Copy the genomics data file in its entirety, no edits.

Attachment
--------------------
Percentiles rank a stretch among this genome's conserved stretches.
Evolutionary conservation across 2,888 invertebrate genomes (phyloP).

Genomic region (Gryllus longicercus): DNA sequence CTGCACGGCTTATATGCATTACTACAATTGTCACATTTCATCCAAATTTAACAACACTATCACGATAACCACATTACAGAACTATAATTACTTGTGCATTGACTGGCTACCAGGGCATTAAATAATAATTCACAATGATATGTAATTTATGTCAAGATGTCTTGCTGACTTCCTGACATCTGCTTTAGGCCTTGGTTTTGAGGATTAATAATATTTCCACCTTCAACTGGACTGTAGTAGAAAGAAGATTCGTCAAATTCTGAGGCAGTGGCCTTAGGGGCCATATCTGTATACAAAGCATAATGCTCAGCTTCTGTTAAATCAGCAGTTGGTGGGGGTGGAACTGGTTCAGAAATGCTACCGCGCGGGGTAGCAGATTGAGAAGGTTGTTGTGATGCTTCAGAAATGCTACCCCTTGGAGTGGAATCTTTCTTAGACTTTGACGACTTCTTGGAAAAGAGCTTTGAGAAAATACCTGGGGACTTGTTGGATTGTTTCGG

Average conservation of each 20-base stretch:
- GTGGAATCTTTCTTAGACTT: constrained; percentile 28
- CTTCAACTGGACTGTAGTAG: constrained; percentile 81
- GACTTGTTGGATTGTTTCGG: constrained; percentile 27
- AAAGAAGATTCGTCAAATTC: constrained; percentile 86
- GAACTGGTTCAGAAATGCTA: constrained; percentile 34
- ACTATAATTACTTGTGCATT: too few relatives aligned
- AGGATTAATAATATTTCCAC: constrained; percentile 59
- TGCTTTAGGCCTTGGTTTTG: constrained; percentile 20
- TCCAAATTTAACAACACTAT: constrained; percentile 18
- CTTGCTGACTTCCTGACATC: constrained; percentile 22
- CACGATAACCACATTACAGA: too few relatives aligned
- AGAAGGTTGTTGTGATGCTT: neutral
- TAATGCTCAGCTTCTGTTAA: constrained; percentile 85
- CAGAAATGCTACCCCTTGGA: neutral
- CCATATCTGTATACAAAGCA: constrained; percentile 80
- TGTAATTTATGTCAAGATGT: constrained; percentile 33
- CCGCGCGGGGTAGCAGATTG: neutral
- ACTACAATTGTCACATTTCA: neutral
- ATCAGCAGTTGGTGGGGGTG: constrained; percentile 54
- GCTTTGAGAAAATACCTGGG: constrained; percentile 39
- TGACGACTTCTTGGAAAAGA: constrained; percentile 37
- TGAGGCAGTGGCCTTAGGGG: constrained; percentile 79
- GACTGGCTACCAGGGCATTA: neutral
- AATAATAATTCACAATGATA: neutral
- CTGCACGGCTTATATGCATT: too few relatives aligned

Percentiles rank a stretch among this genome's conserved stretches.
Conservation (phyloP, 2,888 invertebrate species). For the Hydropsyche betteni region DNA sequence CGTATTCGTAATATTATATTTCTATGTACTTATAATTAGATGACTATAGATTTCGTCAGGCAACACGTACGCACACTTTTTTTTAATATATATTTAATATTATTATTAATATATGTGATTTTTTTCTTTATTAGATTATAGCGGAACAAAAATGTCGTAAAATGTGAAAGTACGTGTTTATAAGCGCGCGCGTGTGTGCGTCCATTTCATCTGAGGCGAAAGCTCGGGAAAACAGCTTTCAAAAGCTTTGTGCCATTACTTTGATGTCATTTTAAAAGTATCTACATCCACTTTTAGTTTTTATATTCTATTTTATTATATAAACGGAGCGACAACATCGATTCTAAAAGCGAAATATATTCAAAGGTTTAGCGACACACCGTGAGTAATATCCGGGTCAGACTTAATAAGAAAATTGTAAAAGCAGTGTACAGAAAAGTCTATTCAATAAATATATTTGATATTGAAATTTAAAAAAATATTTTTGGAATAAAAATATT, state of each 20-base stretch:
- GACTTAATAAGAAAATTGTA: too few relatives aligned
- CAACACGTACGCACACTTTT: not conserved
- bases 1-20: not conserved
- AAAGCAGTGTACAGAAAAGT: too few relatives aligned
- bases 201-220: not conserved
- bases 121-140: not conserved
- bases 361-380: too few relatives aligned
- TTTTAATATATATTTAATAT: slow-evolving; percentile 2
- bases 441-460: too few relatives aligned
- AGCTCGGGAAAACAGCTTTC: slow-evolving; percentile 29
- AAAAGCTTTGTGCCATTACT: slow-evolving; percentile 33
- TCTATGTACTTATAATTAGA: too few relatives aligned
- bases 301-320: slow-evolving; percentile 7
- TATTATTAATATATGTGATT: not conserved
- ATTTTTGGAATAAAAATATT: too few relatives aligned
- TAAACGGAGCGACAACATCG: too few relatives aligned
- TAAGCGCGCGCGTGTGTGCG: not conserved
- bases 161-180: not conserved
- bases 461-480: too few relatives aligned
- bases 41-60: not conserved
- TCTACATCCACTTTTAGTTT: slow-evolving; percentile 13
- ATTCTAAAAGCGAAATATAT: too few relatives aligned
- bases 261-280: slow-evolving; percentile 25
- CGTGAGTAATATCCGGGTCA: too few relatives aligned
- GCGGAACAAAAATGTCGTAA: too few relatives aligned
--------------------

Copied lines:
Percentiles rank a stretch among this genome's conserved stretches.
Evolutionary conservation across 2,888 invertebrate genomes (phyloP).

Genomic region (Gryllus longicercus): DNA sequence CTGCACGGCTTATATGCATTACTACAATTGTCACATTTCATCCAAATTTAACAACACTATCACGATAACCACATTACAGAACTATAATTACTTGTGCATTGACTGGCTACCAGGGCATTAAATAATAATTCACAATGATATGTAATTTATGTCAAGATGTCTTGCTGACTTCCTGACATCTGCTTTAGGCCTTGGTTTTGAGGATTAATAATATTTCCACCTTCAACTGGACTGTAGTAGAAAGAAGATTCGTCAAATTCTGAGGCAGTGGCCTTAGGGGCCATATCTGTATACAAAGCATAATGCTCAGCTTCTGTTAAATCAGCAGTTGGTGGGGGTGGAACTGGTTCAGAAATGCTACCGCGCGGGGTAGCAGATTGAGAAGGTTGTTGTGATGCTTCAGAAATGCTACCCCTTGGAGTGGAATCTTTCTTAGACTTTGACGACTTCTTGGAAAAGAGCTTTGAGAAAATACCTGGGGACTTGTTGGATTGTTTCGG

Average conservation of each 20-base stretch:
- GTGGAATCTTTCTTAGACTT: constrained; percentile 28
- CTTCAACTGGACTGTAGTAG: constrained; percentile 81
- GACTTGTTGGATTGTTTCGG: constrained; percentile 27
- AAAGAAGATTCGTCAAATTC: constrained; percentile 86
- GAACTGGTTCAGAAATGCTA: constrained; percentile 34
- ACTATAATTACTTGTGCATT: too few relatives aligned
- AGGATTAATAATATTTCCAC: constrained; percentile 59
- TGCTTTAGGCCTTGGTTTTG: constrained; percentile 20
- TCCAAATTTAACAACACTAT: constrained; percentile 18
- CTTGCTGACTTCCTGACATC: constrained; percentile 22
- CACGATAACCACATTACAGA: too few relatives aligned
- AGAAGGTTGTTGTGATGCTT: neutral
- TAATGCTCAGCTTCTGTTAA: constrained; percentile 85
- CAGAAATGCTACCCCTTGGA: neutral
- CCATATCTGTATACAAAGCA: constrained; percentile 80
- TGTAATTTATGTCAAGATGT: constrained; percentile 33
- CCGCGCGGGGTAGCAGATTG: neutral
- ACTACAATTGTCACATTTCA: neutral
- ATCAGCAGTTGGTGGGGGTG: constrained; percentile 54
- GCTTTGAGAAAATACCTGGG: constrained; percentile 39
- TGACGACTTCTTGGAAAAGA: constrained; percentile 37
- TGAGGCAGTGGCCTTAGGGG: constrained; percentile 79
- GACTGGCTACCAGGGCATTA: neutral
- AATAATAATTCACAATGATA: neutral
- CTGCACGGCTTATATGCATT: too few relatives aligned

Percentiles rank a stretch among this genome's conserved stretches.
Conservation (phyloP, 2,888 invertebrate species). For the Hydropsyche betteni region DNA sequence CGTATTCGTAATATTATATTTCTATGTACTTATAATTAGATGACTATAGATTTCGTCAGGCAACACGTACGCACACTTTTTTTTAATATATATTTAATATTATTATTAATATATGTGATTTTTTTCTTTATTAGATTATAGCGGAACAAAAATGTCGTAAAATGTGAAAGTACGTGTTTATAAGCGCGCGCGTGTGTGCGTCCATTTCATCTGAGGCGAAAGCTCGGGAAAACAGCTTTCAAAAGCTTTGTGCCATTACTTTGATGTCATTTTAAAAGTATCTACATCCACTTTTAGTTTTTATATTCTATTTTATTATATAAACGGAGCGACAACATCGATTCTAAAAGCGAAATATATTCAAAGGTTTAGCGACACACCGTGAGTAATATCCGGGTCAGACTTAATAAGAAAATTGTAAAAGCAGTGTACAGAAAAGTCTATTCAATAAATATATTTGATATTGAAATTTAAAAAAATATTTTTGGAATAAAAATATT, state of each 20-base stretch:
- GACTTAATAAGAAAATTGTA: too few relatives aligned
- CAACACGTACGCACACTTTT: not conserved
- bases 1-20: not conserved
- AAAGCAGTGTACAGAAAAGT: too few relatives aligned
- bases 201-220: not conserved
- bases 121-140: not conserved
- bases 361-380: too few relatives aligned
- TTTTAATATATATTTAATAT: slow-evolving; percentile 2
- bases 441-460: too few relatives aligned
- AGCTCGGGAAAACAGCTTTC: slow-evolving; percentile 29
- AAAAGCTTTGTGCCATTACT: slow-evolving; percentile 33
- TCTATGTACTTATAATTAGA: too few relatives aligned
- bases 301-320: slow-evolving; percentile 7
- TATTATTAATATATGTGATT: not conserved
- ATTTTTGGAATAAAAATATT: too few relatives aligned
- TAAACGGAGCGACAACATCG: too few relatives aligned
- TAAGCGCGCGCGTGTGTGCG: not conserved
- bases 161-180: not conserved
- bases 461-480: too few relatives aligned
- bases 41-60: not conserved
- TCTACATCCACTTTTAGTTT: slow-evolving; percentile 13
- ATTCTAAAAGCGAAATATAT: too few relatives aligned
- bases 261-280: slow-evolving; percentile 25
- CGTGAGTAATATCCGGGTCA: too few relatives aligned
- GCGGAACAAAAATGTCGTAA: too few relatives aligned